The article highlights the complexity of the forced migration phenomenon and the way through which the institutions attempt to manage and control it in Europe. The author sheds light on the power relations and the frictions that emerge from the interaction between the system of migration control and the migrant subjects' attempt to autonomously move. The concept of subjectivity is here applied in order to grasp the effect of the power relations and the practices of self formation enacted by subjects within the structural constrains in which they move. These dynamics will be highlighted by an ethnographic case-study about the "secondary movements" of a group of forced migrants that arrived in Italy in 2011 and moved later to Germany in order to find better life conditions, despite the restriction of their mobilities through the Schengen Agreement and Dublin Convention. The migrant subjects experience thus a transit condition, which is lengthened in time and assumes a spacial, temporal and juridical dimension - categories in transit from the "illegal" condition to the "legal" one and vice versa. Hence the transit condition becomes integral part of the migratory experience and not just a phase of transition. Thus, subjectivities in movement emerge, which are characterized by transit temporalities that confront themselves with the European, national and local institutions. The frictions which emerge from these interaction shed light on Europe as a battleground, where the negotiating practices between migrant subjects, institutional actors and supporters contribute to the redefinition of the territorial, juridical and political borders.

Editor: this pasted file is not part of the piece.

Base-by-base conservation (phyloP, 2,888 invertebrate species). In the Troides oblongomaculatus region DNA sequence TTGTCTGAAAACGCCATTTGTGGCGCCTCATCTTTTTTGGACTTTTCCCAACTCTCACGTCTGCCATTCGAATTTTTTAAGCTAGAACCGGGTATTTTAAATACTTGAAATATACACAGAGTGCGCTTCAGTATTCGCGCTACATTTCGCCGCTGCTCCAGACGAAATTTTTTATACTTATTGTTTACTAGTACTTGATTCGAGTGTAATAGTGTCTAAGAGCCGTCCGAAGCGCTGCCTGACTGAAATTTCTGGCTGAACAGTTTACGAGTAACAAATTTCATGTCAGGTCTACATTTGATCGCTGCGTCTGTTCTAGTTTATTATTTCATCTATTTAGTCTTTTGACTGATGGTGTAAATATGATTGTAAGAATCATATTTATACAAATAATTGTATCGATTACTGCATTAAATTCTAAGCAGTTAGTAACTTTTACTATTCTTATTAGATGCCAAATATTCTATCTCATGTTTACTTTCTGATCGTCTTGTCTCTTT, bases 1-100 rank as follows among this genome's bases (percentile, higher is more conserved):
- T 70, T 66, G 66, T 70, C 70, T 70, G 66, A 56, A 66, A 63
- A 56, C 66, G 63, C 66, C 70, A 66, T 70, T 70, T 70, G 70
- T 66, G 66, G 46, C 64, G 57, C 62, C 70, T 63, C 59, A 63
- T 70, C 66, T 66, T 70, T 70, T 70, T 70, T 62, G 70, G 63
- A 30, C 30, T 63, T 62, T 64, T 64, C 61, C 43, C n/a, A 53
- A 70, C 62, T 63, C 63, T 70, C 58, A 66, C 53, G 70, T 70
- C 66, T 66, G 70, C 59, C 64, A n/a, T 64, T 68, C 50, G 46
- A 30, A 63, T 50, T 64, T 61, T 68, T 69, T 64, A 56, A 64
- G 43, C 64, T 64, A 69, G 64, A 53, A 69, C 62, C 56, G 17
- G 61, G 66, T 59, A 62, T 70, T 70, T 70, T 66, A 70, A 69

Keywords: Transits - borders - forced migration - subjectivities - temporalities - secondary movements